Sunday, March 22, 2009

But She Wears a Size Eight: What Writers Will Do for Research

My husband will be the first to tell you I’m not an outdoorsy girl. Sure, I live in Colorado, and I love the sunshine but day hiker and overnight camper I am definitely not. . . unless there’s a story afoot. If that’s the case, I’ll drag my hubby through the underbrush in Maine. Literally. I did. . . drag him through the underbrush in Maine. And he’s quite pleased to remind me of that fact if I complain about the mosquitoes in our backyard.



When a story is brewing in my brain, I become obsessed. I want to walk in the main character’s footsteps, suffer her trials, and understand her motives. An author owes it to the reader to be familiar with the setting and activities featured in the novel. Traveling might be necessary. Fortunately, now that air travel is so tedious, the experience always scores a point or two under the stressful life events column of an author’s repertoire. Pursuing new hobbies may be enlightening. My recent favorite endeavor was learning to fire a pistol. After taking a series of shooting and personal protection classes, I feel prepared for real life as well as literary challenges.

If “being there” simply is not possible, befriend experts. The Internet opens up endless possibilities. There’s a forum for just about everything - custom cars, knitting, smelting, pinochle, demolition – and the people who frequent these forums are more than happy to take the hand of a timid newbie and show her the ropes. I am especially grateful to nameless individuals who have shared stories of experiences I hope I never have to endure, revealing painful details made possible only by the anonymity of the Internet. For my latest manuscript, I spent one day reading stories of uncensored tragedies, one day writing, and the following three days recovering from the intense emotions.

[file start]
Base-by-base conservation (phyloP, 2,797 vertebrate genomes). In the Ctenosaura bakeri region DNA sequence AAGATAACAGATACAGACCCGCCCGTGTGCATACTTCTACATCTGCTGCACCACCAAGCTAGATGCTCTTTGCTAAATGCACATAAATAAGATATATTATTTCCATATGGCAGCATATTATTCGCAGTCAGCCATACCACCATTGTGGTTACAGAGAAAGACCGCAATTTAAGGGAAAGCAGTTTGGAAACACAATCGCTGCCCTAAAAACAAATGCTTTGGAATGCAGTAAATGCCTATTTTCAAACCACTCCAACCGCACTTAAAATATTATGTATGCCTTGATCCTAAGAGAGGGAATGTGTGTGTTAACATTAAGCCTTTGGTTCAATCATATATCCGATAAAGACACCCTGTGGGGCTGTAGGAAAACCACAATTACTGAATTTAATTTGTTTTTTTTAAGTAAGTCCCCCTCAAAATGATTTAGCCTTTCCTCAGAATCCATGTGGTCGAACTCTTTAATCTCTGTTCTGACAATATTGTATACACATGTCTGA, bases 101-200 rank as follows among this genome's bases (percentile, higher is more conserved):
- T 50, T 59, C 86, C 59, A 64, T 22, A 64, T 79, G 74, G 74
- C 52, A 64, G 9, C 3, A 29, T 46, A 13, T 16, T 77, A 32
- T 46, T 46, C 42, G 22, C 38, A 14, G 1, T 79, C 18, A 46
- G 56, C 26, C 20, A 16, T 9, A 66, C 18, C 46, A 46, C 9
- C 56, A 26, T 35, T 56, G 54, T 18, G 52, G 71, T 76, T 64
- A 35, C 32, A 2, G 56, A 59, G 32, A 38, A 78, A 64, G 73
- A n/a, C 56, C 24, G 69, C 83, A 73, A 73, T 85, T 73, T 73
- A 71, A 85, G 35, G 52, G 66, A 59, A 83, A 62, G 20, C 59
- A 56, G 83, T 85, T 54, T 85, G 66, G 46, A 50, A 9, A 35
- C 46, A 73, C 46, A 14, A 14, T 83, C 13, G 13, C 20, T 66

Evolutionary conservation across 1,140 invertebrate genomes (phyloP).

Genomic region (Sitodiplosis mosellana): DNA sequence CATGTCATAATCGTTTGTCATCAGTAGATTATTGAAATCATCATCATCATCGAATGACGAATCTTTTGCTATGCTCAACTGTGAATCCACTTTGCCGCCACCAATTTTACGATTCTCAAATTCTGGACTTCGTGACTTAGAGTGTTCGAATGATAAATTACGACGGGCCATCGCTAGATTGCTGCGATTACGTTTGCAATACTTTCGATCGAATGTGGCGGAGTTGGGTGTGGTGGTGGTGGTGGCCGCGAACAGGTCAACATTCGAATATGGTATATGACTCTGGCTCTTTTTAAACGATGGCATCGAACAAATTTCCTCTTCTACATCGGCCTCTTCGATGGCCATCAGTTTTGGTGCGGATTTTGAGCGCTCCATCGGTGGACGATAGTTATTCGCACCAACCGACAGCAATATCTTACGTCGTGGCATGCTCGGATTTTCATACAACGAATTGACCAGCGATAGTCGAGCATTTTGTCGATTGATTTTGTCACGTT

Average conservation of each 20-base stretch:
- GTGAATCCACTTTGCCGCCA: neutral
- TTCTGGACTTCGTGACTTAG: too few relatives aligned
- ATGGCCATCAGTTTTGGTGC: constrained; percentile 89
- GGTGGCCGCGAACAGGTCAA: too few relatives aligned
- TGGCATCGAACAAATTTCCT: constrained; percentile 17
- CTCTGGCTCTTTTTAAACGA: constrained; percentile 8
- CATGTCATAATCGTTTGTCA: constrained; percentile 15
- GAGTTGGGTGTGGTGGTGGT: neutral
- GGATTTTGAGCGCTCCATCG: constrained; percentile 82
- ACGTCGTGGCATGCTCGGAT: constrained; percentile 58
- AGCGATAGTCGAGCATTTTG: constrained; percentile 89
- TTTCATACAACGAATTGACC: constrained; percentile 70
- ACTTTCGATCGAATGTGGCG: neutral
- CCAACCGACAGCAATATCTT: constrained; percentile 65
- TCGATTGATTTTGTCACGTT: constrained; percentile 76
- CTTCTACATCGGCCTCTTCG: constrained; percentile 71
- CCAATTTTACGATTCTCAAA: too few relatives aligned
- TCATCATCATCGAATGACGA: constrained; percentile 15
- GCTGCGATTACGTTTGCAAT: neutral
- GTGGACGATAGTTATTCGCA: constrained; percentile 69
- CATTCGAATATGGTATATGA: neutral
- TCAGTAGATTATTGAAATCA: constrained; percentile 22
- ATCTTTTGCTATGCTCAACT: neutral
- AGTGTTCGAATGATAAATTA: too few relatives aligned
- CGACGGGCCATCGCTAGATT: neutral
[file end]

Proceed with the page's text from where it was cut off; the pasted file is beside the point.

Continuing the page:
Still, most of the time writing research is just plain fun. If I need to hunt for a body in the backwoods of Maine, then I roll up my sleeves and get to it. Damn the mosquitoes, full speed ahead. When I emerge, I feel like I’ve walked in the protagonist’s shoes for a few miles; I understand her better. And it’s worth it. Such an activity conquers even the most stubborn case of writer’s block, and the story flows more naturally. . . even if my feet are sore.

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Meira Pentermann is the author of Firefly Beach, a paranormal cozy mystery, now available from Lyrical Press. http://www.lyricalpress.com/firefly_beach

6 comments:

s.w. vaughn said...

Meira, this is great advice. Thanks so much for blogging with us!

Marta Stephens said...

Excellent advice, Meira. Most readers will never know how much time a write spends on research but will be able to spot it a mile away when it's not done.

Thanks for joining us on MB4!!
Marta

Kim Smith said...

My kinda writer!
cheers!
Kim

Rose Pressey said...

My thoughts exactly. Your research skills show in Firefly Beach. It's a great book.

Meira said...

Thanks Rose. Thanks everyone. This is a fun blogspot.

Aaron Paul Lazar said...

Meira, I love your writing style and am going to check out your book. Thanks for blogging with us!